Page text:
Introduction DLB are diagnosed through observation and tracking

Introduction

Alzheimer’s
and Dementia with Lewy bodies (DLB) are two separate but similar conditions. Alzheimer’s damages
the hippocampus, which alters the brain’s ability to store memories which
causes memory loss, the symptom the disease is most commonly known for.  Dementia with Lewy bodies, on the other hand,
affects different functions of the brain, specifically the ability to reason and
solve problems.
Although there are tests that can be taken out to more conclusively determine if
a patient has these conditions, in general, both Alzheimer’s and DLB are
diagnosed through observation and tracking the progression of a patients behaviour
and symptoms.

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Dementia with Lewy bodies (DLB)

Dementia with Lewy bodies (DLB) is a progressive type
of dementia that can go from confusion and different behaviour/ways
of thinking to a complete decline
in thinking, responding normal behaviour, reasoning
and eventually
normal, independent function in everyday situations. DLB is detected by the abnormal masses of proteins
building up into deposits known as Lewy
bodies. This protein, however, is also associated with Parkinson’s disease and Parkinson’s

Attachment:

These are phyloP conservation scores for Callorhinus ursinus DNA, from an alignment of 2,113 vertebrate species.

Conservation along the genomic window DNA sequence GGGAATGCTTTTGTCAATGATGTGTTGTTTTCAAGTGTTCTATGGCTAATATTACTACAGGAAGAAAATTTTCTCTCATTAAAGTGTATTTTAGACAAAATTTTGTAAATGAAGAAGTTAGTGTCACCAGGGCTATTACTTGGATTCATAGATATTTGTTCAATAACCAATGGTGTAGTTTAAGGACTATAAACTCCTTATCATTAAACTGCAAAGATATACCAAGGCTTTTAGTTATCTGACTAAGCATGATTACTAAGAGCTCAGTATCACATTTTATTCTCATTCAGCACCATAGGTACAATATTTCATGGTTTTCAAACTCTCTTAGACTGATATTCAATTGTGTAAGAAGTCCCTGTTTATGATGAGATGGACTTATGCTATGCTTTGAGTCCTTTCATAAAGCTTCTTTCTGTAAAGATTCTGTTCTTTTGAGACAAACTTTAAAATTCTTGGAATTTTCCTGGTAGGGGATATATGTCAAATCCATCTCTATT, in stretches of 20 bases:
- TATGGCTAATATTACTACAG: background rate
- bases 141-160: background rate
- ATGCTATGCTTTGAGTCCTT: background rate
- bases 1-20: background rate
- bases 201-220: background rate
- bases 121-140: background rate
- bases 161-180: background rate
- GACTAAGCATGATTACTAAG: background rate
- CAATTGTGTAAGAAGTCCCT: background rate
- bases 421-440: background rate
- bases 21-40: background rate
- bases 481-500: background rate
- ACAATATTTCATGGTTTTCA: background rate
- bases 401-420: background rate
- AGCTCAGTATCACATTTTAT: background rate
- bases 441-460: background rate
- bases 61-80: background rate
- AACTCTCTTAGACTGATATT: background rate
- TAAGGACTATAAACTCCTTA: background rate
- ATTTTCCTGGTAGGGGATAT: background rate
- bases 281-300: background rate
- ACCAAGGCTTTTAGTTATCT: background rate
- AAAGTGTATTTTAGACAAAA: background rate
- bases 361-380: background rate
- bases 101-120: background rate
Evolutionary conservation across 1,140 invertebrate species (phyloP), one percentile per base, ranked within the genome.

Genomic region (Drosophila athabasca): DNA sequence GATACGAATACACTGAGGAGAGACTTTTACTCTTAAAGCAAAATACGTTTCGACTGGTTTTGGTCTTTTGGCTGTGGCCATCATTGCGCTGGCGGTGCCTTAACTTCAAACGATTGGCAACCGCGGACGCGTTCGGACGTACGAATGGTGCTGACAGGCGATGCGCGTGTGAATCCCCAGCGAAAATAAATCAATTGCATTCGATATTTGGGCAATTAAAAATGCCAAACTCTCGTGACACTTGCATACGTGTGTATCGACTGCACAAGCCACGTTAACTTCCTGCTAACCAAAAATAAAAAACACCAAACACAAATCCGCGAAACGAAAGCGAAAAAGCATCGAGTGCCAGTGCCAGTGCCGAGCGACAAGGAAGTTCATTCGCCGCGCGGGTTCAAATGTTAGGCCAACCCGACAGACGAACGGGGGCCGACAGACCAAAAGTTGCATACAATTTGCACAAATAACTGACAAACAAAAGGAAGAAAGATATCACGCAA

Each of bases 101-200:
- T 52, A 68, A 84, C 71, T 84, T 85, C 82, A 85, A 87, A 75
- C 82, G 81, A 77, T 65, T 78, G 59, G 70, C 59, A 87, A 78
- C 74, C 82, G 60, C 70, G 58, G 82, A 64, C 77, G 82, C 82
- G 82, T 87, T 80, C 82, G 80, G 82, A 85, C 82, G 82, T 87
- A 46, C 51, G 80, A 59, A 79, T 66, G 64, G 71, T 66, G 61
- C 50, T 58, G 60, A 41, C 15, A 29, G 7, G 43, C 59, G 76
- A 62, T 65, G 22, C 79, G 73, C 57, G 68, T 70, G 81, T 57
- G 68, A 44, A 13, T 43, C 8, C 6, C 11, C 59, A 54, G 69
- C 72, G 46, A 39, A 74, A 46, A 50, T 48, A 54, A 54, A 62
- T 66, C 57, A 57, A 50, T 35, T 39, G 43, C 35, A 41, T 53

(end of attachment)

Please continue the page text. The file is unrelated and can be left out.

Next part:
dementia disease, which can cause difficulties when diagnosing a patient.
People who have Lewy bodies in
their brains often also have the plaques and tangles associated with
Alzheimer’s disease.  Plaques and tangles can cause
major tissue loss and the death of cells in the brain of an Alzheimer’s patient. Plaques are unusual clumps of “sticky” proteins called
beta-amyloid that build up around and in-between nerve cells.

Symptoms of DLB

DLB patients often
have a common symptom of becoming randomly confused about their
location or actions and they may not understand what
they are doing and/or their surroundings during the day. They
can possibly become panicked or frightened easily and be more alert than
usual. Another main symptom of DLB is a change in the way someone thinks, talks
or acts. Like most DLB symptoms, this change is not always easy to pick up
on at first however it becomes more noticeable as the
condition becomes more severe. This pattern is also seen in
hallucinations patients are known to experience, they often start out a small
figments of the imagination, such as animals, and progressively worsen into
complete delusions with the patients believing that certain aspects of their
lives are completely different to reality. The disease also has mutual symptoms
with Parkinson’s and Alzheimer’s disease. Someone suffering from DLB may experience
a different or unusual posture, stiff or sore muscles and problems staying
stable and balancing, much like many Parkinson’s patients. Alzheimer’s most well-known
symptom is memory loss and this symptom is also present in DLB patients. Though
not often as severe as that of Alzheimer’s patients, sufferers can experience
memory loss as both diseases damage the hippocampus, the part of the brain that
stores information as memories. This can also lead to patients being unable to understand
viual information.